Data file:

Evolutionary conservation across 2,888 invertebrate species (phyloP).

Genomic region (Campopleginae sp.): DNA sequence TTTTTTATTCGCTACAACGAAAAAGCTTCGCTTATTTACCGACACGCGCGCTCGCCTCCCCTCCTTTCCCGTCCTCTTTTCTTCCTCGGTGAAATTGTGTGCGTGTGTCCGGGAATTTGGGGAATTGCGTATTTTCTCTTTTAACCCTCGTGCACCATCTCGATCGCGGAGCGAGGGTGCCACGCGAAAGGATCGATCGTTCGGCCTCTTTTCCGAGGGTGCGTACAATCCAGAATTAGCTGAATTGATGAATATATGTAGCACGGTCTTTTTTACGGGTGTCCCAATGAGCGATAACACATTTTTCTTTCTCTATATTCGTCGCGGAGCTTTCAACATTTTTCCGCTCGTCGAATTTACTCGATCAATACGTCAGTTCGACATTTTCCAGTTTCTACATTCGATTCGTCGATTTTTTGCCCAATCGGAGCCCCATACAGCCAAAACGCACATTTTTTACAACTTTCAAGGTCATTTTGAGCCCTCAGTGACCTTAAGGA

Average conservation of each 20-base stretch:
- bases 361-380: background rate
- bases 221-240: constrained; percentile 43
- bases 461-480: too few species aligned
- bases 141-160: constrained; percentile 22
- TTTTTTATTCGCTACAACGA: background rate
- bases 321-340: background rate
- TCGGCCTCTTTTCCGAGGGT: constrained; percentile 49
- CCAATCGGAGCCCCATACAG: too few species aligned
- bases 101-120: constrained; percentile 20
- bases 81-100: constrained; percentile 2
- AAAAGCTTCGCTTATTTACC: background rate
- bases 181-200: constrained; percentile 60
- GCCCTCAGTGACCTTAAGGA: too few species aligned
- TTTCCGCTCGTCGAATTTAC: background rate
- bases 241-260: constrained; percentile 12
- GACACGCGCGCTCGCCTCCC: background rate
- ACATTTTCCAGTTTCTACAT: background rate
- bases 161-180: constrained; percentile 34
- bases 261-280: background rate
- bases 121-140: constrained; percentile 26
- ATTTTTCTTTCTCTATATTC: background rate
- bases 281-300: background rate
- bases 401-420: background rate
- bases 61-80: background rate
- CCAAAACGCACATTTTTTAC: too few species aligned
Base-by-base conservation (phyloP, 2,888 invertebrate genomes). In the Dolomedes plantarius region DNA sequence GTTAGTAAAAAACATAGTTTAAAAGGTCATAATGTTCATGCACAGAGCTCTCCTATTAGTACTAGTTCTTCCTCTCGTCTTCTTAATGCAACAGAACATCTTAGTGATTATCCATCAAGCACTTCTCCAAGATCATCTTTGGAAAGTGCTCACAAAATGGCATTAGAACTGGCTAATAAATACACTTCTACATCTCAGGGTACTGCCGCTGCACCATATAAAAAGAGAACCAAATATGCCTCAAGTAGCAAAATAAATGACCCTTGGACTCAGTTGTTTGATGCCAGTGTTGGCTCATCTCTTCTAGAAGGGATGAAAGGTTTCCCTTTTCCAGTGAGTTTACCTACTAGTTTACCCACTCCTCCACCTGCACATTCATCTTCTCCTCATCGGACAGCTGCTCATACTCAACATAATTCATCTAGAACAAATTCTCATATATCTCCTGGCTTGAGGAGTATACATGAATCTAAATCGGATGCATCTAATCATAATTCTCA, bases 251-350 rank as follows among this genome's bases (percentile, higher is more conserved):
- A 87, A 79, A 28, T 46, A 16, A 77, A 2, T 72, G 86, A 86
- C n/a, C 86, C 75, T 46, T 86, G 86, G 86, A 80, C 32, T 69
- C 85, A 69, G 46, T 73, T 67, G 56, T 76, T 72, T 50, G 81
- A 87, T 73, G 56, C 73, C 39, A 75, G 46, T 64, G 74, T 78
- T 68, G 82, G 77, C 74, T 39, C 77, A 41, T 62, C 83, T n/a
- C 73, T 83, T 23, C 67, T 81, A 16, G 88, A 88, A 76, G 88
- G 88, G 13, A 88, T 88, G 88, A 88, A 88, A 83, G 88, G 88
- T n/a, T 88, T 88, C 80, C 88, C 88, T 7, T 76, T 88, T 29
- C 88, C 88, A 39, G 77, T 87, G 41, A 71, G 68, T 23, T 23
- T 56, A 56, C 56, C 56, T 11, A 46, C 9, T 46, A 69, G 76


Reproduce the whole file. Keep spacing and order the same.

Evolutionary conservation across 2,888 invertebrate species (phyloP).

Genomic region (Campopleginae sp.): DNA sequence TTTTTTATTCGCTACAACGAAAAAGCTTCGCTTATTTACCGACACGCGCGCTCGCCTCCCCTCCTTTCCCGTCCTCTTTTCTTCCTCGGTGAAATTGTGTGCGTGTGTCCGGGAATTTGGGGAATTGCGTATTTTCTCTTTTAACCCTCGTGCACCATCTCGATCGCGGAGCGAGGGTGCCACGCGAAAGGATCGATCGTTCGGCCTCTTTTCCGAGGGTGCGTACAATCCAGAATTAGCTGAATTGATGAATATATGTAGCACGGTCTTTTTTACGGGTGTCCCAATGAGCGATAACACATTTTTCTTTCTCTATATTCGTCGCGGAGCTTTCAACATTTTTCCGCTCGTCGAATTTACTCGATCAATACGTCAGTTCGACATTTTCCAGTTTCTACATTCGATTCGTCGATTTTTTGCCCAATCGGAGCCCCATACAGCCAAAACGCACATTTTTTACAACTTTCAAGGTCATTTTGAGCCCTCAGTGACCTTAAGGA

Average conservation of each 20-base stretch:
- bases 361-380: background rate
- bases 221-240: constrained; percentile 43
- bases 461-480: too few species aligned
- bases 141-160: constrained; percentile 22
- TTTTTTATTCGCTACAACGA: background rate
- bases 321-340: background rate
- TCGGCCTCTTTTCCGAGGGT: constrained; percentile 49
- CCAATCGGAGCCCCATACAG: too few species aligned
- bases 101-120: constrained; percentile 20
- bases 81-100: constrained; percentile 2
- AAAAGCTTCGCTTATTTACC: background rate
- bases 181-200: constrained; percentile 60
- GCCCTCAGTGACCTTAAGGA: too few species aligned
- TTTCCGCTCGTCGAATTTAC: background rate
- bases 241-260: constrained; percentile 12
- GACACGCGCGCTCGCCTCCC: background rate
- ACATTTTCCAGTTTCTACAT: background rate
- bases 161-180: constrained; percentile 34
- bases 261-280: background rate
- bases 121-140: constrained; percentile 26
- ATTTTTCTTTCTCTATATTC: background rate
- bases 281-300: background rate
- bases 401-420: background rate
- bases 61-80: background rate
- CCAAAACGCACATTTTTTAC: too few species aligned
Base-by-base conservation (phyloP, 2,888 invertebrate genomes). In the Dolomedes plantarius region DNA sequence GTTAGTAAAAAACATAGTTTAAAAGGTCATAATGTTCATGCACAGAGCTCTCCTATTAGTACTAGTTCTTCCTCTCGTCTTCTTAATGCAACAGAACATCTTAGTGATTATCCATCAAGCACTTCTCCAAGATCATCTTTGGAAAGTGCTCACAAAATGGCATTAGAACTGGCTAATAAATACACTTCTACATCTCAGGGTACTGCCGCTGCACCATATAAAAAGAGAACCAAATATGCCTCAAGTAGCAAAATAAATGACCCTTGGACTCAGTTGTTTGATGCCAGTGTTGGCTCATCTCTTCTAGAAGGGATGAAAGGTTTCCCTTTTCCAGTGAGTTTACCTACTAGTTTACCCACTCCTCCACCTGCACATTCATCTTCTCCTCATCGGACAGCTGCTCATACTCAACATAATTCATCTAGAACAAATTCTCATATATCTCCTGGCTTGAGGAGTATACATGAATCTAAATCGGATGCATCTAATCATAATTCTCA, bases 251-350 rank as follows among this genome's bases (percentile, higher is more conserved):
- A 87, A 79, A 28, T 46, A 16, A 77, A 2, T 72, G 86, A 86
- C n/a, C 86, C 75, T 46, T 86, G 86, G 86, A 80, C 32, T 69
- C 85, A 69, G 46, T 73, T 67, G 56, T 76, T 72, T 50, G 81
- A 87, T 73, G 56, C 73, C 39, A 75, G 46, T 64, G 74, T 78
- T 68, G 82, G 77, C 74, T 39, C 77, A 41, T 62, C 83, T n/a
- C 73, T 83, T 23, C 67, T 81, A 16, G 88, A 88, A 76, G 88
- G 88, G 13, A 88, T 88, G 88, A 88, A 88, A 83, G 88, G 88
- T n/a, T 88, T 88, C 80, C 88, C 88, T 7, T 76, T 88, T 29
- C 88, C 88, A 39, G 77, T 87, G 41, A 71, G 68, T 23, T 23
- T 56, A 56, C 56, C 56, T 11, A 46, C 9, T 46, A 69, G 76